Oh, this poor man!
O’Connell, 71, wanted to paint the home a cranberry color, but the paint color he purchased did not sufficiently cover the white primer. Instead of looking like cranberry, he said, it looked pink or red.
Painting your home seems simple enough, right? Decide on a color, go buy some paint, and get going. Unfortunately, Mr. O’Connell’s situation is not uncommon. When things don’t go as planned for interior or exterior projects, many homeowners blame the paint.
In Mr. O’Connell’s situation I can’t say one way or another if the Behr Paint purchased failed in some way or not. I wasn’t there to assess the situation. Maybe it was the Behr paint, maybe it wasn’t.
If Mr. O’Connell were one of my architectural color clients, I would have advised him against “cranberry” for his home’s exterior. If he insisted, I would have created a paint and color strategy to ensure a successful end result.
In reading the article two things jump out as big red flags — or maybe that should be big cranberry flags. First, the color “cranberry” is often mixed using inorganic colorants. Inorganic colorant molecules are transparent resulting in paint colors that go on very sheer and do not cover well. Second, the article mentions painting the cranberry color over white primer. A sheer paint color and white primer are an evil combination.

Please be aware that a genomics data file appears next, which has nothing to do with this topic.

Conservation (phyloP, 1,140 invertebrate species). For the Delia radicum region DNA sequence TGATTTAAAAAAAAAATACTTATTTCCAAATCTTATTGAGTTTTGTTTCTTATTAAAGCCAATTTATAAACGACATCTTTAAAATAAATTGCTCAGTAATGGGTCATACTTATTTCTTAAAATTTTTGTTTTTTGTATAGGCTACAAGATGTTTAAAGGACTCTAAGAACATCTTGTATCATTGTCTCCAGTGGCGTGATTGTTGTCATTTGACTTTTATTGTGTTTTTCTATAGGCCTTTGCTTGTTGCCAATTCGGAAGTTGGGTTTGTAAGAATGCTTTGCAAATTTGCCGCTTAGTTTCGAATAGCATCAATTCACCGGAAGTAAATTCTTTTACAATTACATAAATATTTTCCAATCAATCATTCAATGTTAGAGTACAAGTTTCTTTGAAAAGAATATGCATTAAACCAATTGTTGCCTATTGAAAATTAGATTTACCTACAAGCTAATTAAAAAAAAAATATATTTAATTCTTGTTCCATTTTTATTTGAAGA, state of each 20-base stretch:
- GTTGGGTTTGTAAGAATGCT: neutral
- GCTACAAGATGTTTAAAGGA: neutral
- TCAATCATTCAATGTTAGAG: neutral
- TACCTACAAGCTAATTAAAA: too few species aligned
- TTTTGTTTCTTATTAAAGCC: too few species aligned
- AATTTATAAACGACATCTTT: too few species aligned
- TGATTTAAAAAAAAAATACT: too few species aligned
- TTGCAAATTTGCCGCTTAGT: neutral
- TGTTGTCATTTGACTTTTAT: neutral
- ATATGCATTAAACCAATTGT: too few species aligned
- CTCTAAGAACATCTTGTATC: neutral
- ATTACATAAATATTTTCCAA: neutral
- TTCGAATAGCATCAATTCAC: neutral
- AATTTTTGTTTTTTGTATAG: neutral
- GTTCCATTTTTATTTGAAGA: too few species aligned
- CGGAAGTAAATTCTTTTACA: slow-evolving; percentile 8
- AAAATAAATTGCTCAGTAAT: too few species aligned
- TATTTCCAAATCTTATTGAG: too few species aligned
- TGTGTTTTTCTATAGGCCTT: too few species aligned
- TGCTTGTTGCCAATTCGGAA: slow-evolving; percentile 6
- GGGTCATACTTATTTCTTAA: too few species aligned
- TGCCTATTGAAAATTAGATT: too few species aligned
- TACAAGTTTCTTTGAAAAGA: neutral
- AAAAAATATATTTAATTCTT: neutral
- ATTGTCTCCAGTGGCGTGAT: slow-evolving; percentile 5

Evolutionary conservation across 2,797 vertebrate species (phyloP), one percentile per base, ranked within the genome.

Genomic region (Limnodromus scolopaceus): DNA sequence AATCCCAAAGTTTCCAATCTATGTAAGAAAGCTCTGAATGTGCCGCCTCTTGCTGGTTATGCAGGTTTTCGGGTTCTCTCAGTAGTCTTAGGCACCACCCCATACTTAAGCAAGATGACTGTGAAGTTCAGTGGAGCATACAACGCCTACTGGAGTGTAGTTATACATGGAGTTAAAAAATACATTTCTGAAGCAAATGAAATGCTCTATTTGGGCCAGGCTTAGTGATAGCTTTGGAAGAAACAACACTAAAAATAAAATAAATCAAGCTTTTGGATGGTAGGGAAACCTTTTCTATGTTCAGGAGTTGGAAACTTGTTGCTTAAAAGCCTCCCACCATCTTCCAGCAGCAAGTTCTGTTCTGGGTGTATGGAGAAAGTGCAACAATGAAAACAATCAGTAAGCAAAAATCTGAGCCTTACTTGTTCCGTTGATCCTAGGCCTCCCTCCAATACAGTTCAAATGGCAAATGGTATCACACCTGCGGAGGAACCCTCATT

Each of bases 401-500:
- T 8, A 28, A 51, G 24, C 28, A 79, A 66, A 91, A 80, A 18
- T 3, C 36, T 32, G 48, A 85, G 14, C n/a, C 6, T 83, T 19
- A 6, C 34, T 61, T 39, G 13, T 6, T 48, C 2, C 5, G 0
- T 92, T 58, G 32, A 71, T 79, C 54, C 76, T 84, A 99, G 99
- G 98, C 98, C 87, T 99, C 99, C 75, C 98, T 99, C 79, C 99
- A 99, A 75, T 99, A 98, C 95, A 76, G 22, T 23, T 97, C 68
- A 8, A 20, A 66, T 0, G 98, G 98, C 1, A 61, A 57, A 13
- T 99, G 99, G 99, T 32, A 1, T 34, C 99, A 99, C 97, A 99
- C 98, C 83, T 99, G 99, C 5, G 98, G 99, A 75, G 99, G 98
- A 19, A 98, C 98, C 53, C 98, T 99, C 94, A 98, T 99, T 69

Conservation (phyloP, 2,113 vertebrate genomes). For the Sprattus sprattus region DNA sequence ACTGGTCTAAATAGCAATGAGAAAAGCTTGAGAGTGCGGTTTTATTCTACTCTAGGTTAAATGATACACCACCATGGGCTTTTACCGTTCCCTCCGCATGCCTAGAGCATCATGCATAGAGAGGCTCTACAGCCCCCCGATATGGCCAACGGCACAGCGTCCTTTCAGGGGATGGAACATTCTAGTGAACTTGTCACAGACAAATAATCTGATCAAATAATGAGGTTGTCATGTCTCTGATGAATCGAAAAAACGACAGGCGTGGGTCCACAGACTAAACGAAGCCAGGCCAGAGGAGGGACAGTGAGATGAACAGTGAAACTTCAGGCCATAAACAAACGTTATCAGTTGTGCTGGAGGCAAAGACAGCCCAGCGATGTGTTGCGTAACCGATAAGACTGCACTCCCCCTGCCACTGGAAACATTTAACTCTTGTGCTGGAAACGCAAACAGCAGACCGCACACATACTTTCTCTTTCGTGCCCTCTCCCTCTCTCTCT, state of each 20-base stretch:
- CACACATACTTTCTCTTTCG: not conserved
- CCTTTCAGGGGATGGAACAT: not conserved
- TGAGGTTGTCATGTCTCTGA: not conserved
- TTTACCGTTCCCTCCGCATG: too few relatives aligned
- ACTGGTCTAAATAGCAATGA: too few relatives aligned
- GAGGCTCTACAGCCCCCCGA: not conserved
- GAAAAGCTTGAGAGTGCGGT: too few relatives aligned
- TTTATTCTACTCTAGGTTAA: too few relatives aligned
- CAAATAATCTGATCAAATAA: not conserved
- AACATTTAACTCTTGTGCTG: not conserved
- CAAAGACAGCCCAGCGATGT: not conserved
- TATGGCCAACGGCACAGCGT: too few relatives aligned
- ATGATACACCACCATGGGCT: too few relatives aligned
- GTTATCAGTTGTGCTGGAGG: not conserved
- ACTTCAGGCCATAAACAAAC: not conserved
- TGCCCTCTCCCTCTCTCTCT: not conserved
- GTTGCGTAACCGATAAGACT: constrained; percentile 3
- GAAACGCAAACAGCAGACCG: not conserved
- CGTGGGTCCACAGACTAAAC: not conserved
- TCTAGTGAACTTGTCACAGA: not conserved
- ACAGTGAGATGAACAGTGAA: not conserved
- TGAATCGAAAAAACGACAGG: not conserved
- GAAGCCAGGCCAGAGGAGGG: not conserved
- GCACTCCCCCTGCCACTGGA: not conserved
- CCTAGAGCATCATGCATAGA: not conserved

Starting out with a white surface means it will take a ridiculous number of coats to cover up the white. Sometimes when using sheer colors, an acceptable level of opacity is never achieved because the white undercoat is so bright and reflective that it interferes through multiple of coats of paint.
In Mr. O’Connell’s case not only was the transparent cranberry color not an ideal exterior color strategy but the paint plan had flaws too. The paint strategy should have supported the color strategy. Let me explain. If a sheer cranberry was the must-have color, then the paint strategy should have been start with a medium gray primer. A gray primer has markedly less reflectivity compared to white and will aid in reaching color opacity faster. Not fight coverage like white does.
This whole situation could have been avoided just by choosing a different red. Instead of a transparent cranberry color, I would have advised him to choose an exterior specific red mixed with opaque organic colorants. Organic color molecules aren’t transparent like inorganic. So, a red that was less purple-y cranberry and more brown barn red would have been a far more efficient color choice.
If you want the perfect paint and color strategy for your home or business, contact me to discuss your project.